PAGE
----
Recent surveys indicate that upwards of 70% of Americans require long-term care at some point.
Right now the cost for such facilities can range between $70,000 a year and $150,000 per year, depending on whether you use a private nursing home or semi-private nursing home. The average length of stay in a long-term care facility is 3 years.
At this rate, it is easy to see how expensive it can be. As such, the Long Term Care Rider is a feature you can add to your life insurance policy to help offset this cost.
There are three ways that you can have long-term coverage.
The third option is a much better option compared to the first two because stand-alone long-term care policies are incredibly expensive with no cash value and the premiums go up with time.
Using the Long Term Care Rider means that you already have your life insurance policy and your company either provided the long-term care benefits at no additional cost or you opted to add the long-term benefits that a personal cost.
This feature is almost always included with permanent policies and in limited cases, you can get it with term policies but only through Prudential Life Insurance.
How Does The Long Term Care Rider Work?
The Long Term Care Rider provides you with access to a portion of your death benefit in order to cover the costs of long-term care. This feature is not uncommon to have especially when tied to an accelerated death benefit feature on your policy.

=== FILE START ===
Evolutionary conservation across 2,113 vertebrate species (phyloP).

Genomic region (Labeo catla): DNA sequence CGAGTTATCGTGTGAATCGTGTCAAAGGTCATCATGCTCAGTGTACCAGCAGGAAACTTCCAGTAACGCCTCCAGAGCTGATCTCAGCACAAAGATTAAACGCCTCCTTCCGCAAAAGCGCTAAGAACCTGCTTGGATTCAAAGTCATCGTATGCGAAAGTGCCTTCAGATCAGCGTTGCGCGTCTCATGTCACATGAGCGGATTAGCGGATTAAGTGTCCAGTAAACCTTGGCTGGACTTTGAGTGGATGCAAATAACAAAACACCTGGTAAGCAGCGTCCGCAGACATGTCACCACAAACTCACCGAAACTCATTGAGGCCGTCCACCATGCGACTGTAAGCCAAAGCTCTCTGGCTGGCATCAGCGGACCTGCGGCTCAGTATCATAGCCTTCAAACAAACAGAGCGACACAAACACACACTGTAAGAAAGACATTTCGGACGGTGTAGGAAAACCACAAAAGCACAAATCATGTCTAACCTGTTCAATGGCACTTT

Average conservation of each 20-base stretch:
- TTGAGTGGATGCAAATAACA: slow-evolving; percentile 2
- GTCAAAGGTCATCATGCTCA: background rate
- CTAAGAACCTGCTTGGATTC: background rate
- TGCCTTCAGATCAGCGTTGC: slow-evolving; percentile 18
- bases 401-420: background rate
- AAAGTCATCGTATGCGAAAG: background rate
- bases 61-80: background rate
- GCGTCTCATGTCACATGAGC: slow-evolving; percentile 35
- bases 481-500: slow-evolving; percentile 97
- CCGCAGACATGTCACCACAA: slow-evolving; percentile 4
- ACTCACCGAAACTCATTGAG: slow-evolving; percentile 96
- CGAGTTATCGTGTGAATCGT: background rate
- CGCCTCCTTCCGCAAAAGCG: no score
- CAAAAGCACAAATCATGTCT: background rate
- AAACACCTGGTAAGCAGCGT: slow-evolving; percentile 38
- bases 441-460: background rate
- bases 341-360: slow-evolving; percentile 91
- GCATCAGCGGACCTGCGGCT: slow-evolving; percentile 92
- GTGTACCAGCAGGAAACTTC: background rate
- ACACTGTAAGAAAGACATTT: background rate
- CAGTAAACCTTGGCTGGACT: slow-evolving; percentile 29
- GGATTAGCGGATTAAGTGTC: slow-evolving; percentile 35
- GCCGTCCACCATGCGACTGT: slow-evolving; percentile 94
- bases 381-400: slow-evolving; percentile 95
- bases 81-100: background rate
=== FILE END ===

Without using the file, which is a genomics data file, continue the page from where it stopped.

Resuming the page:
The difference is you can only use this benefit if you have a chronic illness that leaves you unable to tend to your own needs. The money can be used for nursing homes, private nurses in your house, or any combination necessary.
Understand that the rules for long-term care benefits will vary slightly from one state to another. If you choose to take out a portion of your death benefit as part of your Long Term Care Rider, and it has been used for qualifying assisted living or Adult Day Care Services, any excess money you have can be used however you see fit. The benefits are paid as income tax free as long as you meet the qualifying requirements.
If you never end up using your long-term care than your beneficiaries will get an income tax free death benefit, given that you had paid your premiums on time. If you do end up using the long-term care benefit your beneficiary still receive any of the unused long-term care benefits and the remaining death benefit.
With this benefit you should review whether there is an elimination period associated with it, how often you can adjust your features if at all, if there are alternative plans for care available, whether you can eliminate this Rider after the policy has been issued should your circumstances change, and whether your life insurance company has a requirement for a licensed care provider.
What Life Insurance Policies Offer This Rider?
The Long Term Care Rider for life insurance policies is only available if you have a permanent life insurance policy or if you take out a Term Life Insurance Policy from Prudential. Once you have the benefits your eligibility for long-term care is going to fluctuate based on the company you have.